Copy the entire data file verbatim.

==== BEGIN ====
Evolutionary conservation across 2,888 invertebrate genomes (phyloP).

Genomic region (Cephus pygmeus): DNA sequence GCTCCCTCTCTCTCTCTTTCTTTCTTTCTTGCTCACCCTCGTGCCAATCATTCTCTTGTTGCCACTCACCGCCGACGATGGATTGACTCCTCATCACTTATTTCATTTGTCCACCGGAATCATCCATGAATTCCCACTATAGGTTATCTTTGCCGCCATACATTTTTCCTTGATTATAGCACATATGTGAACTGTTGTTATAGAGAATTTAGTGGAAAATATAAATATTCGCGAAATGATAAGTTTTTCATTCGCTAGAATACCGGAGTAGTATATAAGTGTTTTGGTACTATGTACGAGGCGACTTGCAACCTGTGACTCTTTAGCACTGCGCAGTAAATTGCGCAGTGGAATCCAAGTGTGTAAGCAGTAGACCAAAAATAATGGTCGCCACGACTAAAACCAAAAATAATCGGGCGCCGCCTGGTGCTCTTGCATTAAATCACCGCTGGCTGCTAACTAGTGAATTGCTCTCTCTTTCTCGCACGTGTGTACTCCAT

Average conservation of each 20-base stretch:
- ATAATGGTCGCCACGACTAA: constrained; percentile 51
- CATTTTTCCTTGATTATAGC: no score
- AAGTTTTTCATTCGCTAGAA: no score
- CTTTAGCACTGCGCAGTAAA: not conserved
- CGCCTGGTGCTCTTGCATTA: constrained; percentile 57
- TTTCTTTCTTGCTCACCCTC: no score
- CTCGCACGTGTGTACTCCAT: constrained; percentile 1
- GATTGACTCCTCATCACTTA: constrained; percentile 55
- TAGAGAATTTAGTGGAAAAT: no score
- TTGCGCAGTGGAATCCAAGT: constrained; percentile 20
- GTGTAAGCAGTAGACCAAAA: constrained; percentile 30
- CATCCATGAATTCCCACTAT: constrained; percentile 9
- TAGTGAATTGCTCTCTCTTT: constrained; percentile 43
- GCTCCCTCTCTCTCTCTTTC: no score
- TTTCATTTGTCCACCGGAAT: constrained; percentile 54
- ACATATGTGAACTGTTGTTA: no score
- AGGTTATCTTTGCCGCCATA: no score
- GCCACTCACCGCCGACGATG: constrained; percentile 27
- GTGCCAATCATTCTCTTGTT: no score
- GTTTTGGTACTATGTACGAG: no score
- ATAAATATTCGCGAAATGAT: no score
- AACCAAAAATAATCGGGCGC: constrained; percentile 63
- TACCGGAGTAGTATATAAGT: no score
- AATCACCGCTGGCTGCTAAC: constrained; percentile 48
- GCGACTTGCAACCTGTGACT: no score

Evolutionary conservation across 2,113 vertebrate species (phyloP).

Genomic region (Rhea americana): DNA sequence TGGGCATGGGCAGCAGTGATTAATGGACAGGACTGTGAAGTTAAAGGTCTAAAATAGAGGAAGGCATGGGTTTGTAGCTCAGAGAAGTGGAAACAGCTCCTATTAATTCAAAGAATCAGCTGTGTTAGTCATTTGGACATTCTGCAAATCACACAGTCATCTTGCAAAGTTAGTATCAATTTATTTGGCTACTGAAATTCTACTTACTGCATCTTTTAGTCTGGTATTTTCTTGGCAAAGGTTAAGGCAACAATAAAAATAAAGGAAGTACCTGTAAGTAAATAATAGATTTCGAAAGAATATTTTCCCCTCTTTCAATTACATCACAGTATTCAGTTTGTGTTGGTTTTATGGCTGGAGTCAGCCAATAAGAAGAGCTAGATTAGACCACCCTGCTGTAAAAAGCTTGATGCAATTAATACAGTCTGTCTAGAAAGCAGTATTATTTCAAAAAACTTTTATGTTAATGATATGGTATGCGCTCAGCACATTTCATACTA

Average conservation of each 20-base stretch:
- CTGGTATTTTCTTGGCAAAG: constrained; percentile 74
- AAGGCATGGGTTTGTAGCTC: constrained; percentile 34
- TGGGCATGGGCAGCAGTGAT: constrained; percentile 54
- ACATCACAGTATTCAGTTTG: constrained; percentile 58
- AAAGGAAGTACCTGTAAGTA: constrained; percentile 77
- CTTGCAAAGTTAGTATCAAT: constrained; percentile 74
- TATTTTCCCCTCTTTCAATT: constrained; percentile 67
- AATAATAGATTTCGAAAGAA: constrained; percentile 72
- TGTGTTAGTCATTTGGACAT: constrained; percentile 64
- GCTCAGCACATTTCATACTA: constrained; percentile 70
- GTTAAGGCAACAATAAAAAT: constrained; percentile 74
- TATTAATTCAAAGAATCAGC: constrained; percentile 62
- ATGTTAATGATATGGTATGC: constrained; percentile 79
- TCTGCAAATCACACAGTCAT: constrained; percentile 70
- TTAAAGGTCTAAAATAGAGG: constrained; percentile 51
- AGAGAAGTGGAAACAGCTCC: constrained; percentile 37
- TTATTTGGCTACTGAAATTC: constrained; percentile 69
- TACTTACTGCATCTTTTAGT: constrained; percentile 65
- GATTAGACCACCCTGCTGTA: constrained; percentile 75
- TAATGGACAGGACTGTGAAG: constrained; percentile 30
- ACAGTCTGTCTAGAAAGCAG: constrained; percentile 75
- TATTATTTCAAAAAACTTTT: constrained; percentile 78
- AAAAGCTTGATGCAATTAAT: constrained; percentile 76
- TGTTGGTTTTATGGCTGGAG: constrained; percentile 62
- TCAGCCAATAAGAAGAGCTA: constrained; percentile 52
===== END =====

Evolutionary conservation across 2,888 invertebrate genomes (phyloP).

Genomic region (Cephus pygmeus): DNA sequence GCTCCCTCTCTCTCTCTTTCTTTCTTTCTTGCTCACCCTCGTGCCAATCATTCTCTTGTTGCCACTCACCGCCGACGATGGATTGACTCCTCATCACTTATTTCATTTGTCCACCGGAATCATCCATGAATTCCCACTATAGGTTATCTTTGCCGCCATACATTTTTCCTTGATTATAGCACATATGTGAACTGTTGTTATAGAGAATTTAGTGGAAAATATAAATATTCGCGAAATGATAAGTTTTTCATTCGCTAGAATACCGGAGTAGTATATAAGTGTTTTGGTACTATGTACGAGGCGACTTGCAACCTGTGACTCTTTAGCACTGCGCAGTAAATTGCGCAGTGGAATCCAAGTGTGTAAGCAGTAGACCAAAAATAATGGTCGCCACGACTAAAACCAAAAATAATCGGGCGCCGCCTGGTGCTCTTGCATTAAATCACCGCTGGCTGCTAACTAGTGAATTGCTCTCTCTTTCTCGCACGTGTGTACTCCAT

Average conservation of each 20-base stretch:
- ATAATGGTCGCCACGACTAA: constrained; percentile 51
- CATTTTTCCTTGATTATAGC: no score
- AAGTTTTTCATTCGCTAGAA: no score
- CTTTAGCACTGCGCAGTAAA: not conserved
- CGCCTGGTGCTCTTGCATTA: constrained; percentile 57
- TTTCTTTCTTGCTCACCCTC: no score
- CTCGCACGTGTGTACTCCAT: constrained; percentile 1
- GATTGACTCCTCATCACTTA: constrained; percentile 55
- TAGAGAATTTAGTGGAAAAT: no score
- TTGCGCAGTGGAATCCAAGT: constrained; percentile 20
- GTGTAAGCAGTAGACCAAAA: constrained; percentile 30
- CATCCATGAATTCCCACTAT: constrained; percentile 9
- TAGTGAATTGCTCTCTCTTT: constrained; percentile 43
- GCTCCCTCTCTCTCTCTTTC: no score
- TTTCATTTGTCCACCGGAAT: constrained; percentile 54
- ACATATGTGAACTGTTGTTA: no score
- AGGTTATCTTTGCCGCCATA: no score
- GCCACTCACCGCCGACGATG: constrained; percentile 27
- GTGCCAATCATTCTCTTGTT: no score
- GTTTTGGTACTATGTACGAG: no score
- ATAAATATTCGCGAAATGAT: no score
- AACCAAAAATAATCGGGCGC: constrained; percentile 63
- TACCGGAGTAGTATATAAGT: no score
- AATCACCGCTGGCTGCTAAC: constrained; percentile 48
- GCGACTTGCAACCTGTGACT: no score

Evolutionary conservation across 2,113 vertebrate species (phyloP).

Genomic region (Rhea americana): DNA sequence TGGGCATGGGCAGCAGTGATTAATGGACAGGACTGTGAAGTTAAAGGTCTAAAATAGAGGAAGGCATGGGTTTGTAGCTCAGAGAAGTGGAAACAGCTCCTATTAATTCAAAGAATCAGCTGTGTTAGTCATTTGGACATTCTGCAAATCACACAGTCATCTTGCAAAGTTAGTATCAATTTATTTGGCTACTGAAATTCTACTTACTGCATCTTTTAGTCTGGTATTTTCTTGGCAAAGGTTAAGGCAACAATAAAAATAAAGGAAGTACCTGTAAGTAAATAATAGATTTCGAAAGAATATTTTCCCCTCTTTCAATTACATCACAGTATTCAGTTTGTGTTGGTTTTATGGCTGGAGTCAGCCAATAAGAAGAGCTAGATTAGACCACCCTGCTGTAAAAAGCTTGATGCAATTAATACAGTCTGTCTAGAAAGCAGTATTATTTCAAAAAACTTTTATGTTAATGATATGGTATGCGCTCAGCACATTTCATACTA

Average conservation of each 20-base stretch:
- CTGGTATTTTCTTGGCAAAG: constrained; percentile 74
- AAGGCATGGGTTTGTAGCTC: constrained; percentile 34
- TGGGCATGGGCAGCAGTGAT: constrained; percentile 54
- ACATCACAGTATTCAGTTTG: constrained; percentile 58
- AAAGGAAGTACCTGTAAGTA: constrained; percentile 77
- CTTGCAAAGTTAGTATCAAT: constrained; percentile 74
- TATTTTCCCCTCTTTCAATT: constrained; percentile 67
- AATAATAGATTTCGAAAGAA: constrained; percentile 72
- TGTGTTAGTCATTTGGACAT: constrained; percentile 64
- GCTCAGCACATTTCATACTA: constrained; percentile 70
- GTTAAGGCAACAATAAAAAT: constrained; percentile 74
- TATTAATTCAAAGAATCAGC: constrained; percentile 62
- ATGTTAATGATATGGTATGC: constrained; percentile 79
- TCTGCAAATCACACAGTCAT: constrained; percentile 70
- TTAAAGGTCTAAAATAGAGG: constrained; percentile 51
- AGAGAAGTGGAAACAGCTCC: constrained; percentile 37
- TTATTTGGCTACTGAAATTC: constrained; percentile 69
- TACTTACTGCATCTTTTAGT: constrained; percentile 65
- GATTAGACCACCCTGCTGTA: constrained; percentile 75
- TAATGGACAGGACTGTGAAG: constrained; percentile 30
- ACAGTCTGTCTAGAAAGCAG: constrained; percentile 75
- TATTATTTCAAAAAACTTTT: constrained; percentile 78
- AAAAGCTTGATGCAATTAAT: constrained; percentile 76
- TGTTGGTTTTATGGCTGGAG: constrained; percentile 62
- TCAGCCAATAAGAAGAGCTA: constrained; percentile 52